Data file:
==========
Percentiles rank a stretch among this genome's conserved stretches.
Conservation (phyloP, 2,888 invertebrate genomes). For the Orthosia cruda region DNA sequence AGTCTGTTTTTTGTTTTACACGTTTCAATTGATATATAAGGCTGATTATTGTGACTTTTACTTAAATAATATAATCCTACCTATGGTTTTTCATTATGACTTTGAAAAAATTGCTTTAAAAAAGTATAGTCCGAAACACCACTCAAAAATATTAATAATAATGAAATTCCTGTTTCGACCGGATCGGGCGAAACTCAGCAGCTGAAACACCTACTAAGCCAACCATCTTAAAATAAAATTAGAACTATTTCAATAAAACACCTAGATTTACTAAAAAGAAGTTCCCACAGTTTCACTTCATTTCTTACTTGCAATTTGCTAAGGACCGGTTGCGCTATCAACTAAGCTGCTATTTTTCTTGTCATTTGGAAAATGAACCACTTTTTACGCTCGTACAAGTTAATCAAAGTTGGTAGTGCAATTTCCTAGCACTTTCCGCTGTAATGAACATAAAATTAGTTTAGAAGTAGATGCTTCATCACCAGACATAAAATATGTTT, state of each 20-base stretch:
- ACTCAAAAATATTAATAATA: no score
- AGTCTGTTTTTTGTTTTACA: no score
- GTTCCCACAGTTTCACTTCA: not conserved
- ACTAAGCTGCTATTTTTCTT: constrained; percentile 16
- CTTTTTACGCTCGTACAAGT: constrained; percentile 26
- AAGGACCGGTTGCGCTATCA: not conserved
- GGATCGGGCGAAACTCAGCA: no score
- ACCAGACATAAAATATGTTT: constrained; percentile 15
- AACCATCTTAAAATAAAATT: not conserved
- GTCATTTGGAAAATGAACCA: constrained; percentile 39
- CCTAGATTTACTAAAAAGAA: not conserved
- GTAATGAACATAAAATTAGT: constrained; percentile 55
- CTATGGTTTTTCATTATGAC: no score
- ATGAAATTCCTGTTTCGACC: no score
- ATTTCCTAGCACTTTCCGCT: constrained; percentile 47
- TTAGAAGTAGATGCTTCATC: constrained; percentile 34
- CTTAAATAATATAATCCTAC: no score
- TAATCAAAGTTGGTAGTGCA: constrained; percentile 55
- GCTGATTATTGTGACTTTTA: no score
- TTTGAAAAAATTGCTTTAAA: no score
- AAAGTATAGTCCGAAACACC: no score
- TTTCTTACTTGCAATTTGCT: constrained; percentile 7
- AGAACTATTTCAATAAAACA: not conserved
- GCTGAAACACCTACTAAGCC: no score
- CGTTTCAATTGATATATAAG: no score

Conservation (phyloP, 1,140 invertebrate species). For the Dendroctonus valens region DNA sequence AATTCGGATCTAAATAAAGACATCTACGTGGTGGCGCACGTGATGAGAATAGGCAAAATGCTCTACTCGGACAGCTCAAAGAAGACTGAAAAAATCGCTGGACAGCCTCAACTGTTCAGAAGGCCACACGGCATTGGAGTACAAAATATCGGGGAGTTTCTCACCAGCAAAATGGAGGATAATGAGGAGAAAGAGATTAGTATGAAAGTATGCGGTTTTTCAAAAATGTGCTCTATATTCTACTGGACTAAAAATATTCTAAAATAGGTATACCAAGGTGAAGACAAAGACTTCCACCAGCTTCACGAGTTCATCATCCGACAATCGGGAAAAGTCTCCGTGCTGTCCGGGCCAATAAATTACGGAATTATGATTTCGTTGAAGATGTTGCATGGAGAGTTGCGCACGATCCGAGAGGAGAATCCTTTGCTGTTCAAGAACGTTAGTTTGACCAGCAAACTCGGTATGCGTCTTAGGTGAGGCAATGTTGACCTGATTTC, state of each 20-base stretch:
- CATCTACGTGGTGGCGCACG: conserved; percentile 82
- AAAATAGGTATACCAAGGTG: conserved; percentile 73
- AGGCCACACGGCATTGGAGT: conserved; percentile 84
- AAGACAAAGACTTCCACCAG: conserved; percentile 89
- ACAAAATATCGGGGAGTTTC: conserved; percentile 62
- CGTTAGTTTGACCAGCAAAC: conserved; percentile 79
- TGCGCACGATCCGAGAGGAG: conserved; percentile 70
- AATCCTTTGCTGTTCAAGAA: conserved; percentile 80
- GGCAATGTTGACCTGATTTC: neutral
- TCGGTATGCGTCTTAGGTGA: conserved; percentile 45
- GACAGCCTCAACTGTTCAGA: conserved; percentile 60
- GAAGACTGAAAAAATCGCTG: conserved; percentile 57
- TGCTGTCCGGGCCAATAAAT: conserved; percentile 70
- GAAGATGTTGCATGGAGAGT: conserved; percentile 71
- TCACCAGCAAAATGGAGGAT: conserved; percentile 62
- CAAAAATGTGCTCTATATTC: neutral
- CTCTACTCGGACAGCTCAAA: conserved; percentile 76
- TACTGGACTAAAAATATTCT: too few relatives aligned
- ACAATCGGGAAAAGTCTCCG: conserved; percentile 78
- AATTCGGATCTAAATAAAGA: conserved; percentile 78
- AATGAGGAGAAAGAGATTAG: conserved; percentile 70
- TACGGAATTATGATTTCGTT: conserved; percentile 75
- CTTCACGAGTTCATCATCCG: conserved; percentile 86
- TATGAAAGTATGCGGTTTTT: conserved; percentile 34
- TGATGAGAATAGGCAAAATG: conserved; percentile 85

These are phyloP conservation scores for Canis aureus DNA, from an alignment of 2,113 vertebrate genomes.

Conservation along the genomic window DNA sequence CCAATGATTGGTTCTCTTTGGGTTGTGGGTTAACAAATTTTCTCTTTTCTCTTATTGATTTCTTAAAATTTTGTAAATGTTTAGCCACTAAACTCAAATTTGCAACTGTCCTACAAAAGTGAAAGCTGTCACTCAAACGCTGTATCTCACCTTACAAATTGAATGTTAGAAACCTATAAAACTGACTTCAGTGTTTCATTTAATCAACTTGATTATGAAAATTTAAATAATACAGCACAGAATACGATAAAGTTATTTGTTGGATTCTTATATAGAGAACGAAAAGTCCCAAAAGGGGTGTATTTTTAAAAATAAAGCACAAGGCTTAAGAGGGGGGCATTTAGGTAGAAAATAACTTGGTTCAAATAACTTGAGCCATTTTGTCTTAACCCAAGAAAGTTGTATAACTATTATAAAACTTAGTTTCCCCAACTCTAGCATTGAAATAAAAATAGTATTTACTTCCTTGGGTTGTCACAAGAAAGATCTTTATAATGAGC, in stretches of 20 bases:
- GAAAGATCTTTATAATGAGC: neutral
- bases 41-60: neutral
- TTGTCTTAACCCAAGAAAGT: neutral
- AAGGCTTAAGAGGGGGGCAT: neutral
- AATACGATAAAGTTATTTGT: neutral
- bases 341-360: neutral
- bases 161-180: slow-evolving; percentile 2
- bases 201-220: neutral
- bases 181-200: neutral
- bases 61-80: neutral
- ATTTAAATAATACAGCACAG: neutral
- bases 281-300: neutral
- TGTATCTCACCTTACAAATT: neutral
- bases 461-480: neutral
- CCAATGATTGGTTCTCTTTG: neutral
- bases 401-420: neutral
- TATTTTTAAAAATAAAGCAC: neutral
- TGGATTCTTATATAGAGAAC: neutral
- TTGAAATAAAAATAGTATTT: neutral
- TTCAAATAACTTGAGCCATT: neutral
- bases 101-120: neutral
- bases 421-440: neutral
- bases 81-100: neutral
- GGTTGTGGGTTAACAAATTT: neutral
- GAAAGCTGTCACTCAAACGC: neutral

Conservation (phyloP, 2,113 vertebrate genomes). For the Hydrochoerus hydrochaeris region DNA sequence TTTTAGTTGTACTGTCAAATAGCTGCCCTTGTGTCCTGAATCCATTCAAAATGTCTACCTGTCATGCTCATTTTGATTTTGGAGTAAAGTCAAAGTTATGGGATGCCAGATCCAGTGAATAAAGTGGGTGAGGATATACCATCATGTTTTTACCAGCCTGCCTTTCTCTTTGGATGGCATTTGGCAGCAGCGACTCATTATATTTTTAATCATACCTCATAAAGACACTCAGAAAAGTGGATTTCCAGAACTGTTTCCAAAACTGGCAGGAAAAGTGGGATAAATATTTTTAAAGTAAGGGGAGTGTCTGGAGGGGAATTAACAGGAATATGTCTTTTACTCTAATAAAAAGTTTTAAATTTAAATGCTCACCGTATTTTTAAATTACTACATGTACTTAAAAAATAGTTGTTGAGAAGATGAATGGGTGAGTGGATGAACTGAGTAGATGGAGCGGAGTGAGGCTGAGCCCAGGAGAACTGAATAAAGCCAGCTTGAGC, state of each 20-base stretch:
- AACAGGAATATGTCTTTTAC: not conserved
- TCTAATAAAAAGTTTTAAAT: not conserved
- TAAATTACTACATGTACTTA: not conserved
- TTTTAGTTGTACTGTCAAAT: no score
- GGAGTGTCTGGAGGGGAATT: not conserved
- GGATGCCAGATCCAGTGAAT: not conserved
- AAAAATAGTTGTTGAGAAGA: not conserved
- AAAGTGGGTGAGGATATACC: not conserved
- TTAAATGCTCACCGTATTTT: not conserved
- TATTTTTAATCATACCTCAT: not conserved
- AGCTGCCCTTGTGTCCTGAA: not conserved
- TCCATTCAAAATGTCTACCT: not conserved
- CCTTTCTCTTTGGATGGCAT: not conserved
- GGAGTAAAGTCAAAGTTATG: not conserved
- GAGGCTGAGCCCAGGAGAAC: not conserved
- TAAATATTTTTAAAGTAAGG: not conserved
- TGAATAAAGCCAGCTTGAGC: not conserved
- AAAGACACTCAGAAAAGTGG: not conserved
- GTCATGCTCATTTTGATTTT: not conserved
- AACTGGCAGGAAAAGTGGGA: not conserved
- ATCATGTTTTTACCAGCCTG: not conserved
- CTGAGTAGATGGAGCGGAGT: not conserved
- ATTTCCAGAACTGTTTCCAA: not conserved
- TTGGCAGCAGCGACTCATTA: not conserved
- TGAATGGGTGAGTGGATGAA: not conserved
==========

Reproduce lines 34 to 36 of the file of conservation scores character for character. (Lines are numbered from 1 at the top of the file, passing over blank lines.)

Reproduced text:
- CGTTAGTTTGACCAGCAAAC: conserved; percentile 79
- TGCGCACGATCCGAGAGGAG: conserved; percentile 70
- AATCCTTTGCTGTTCAAGAA: conserved; percentile 80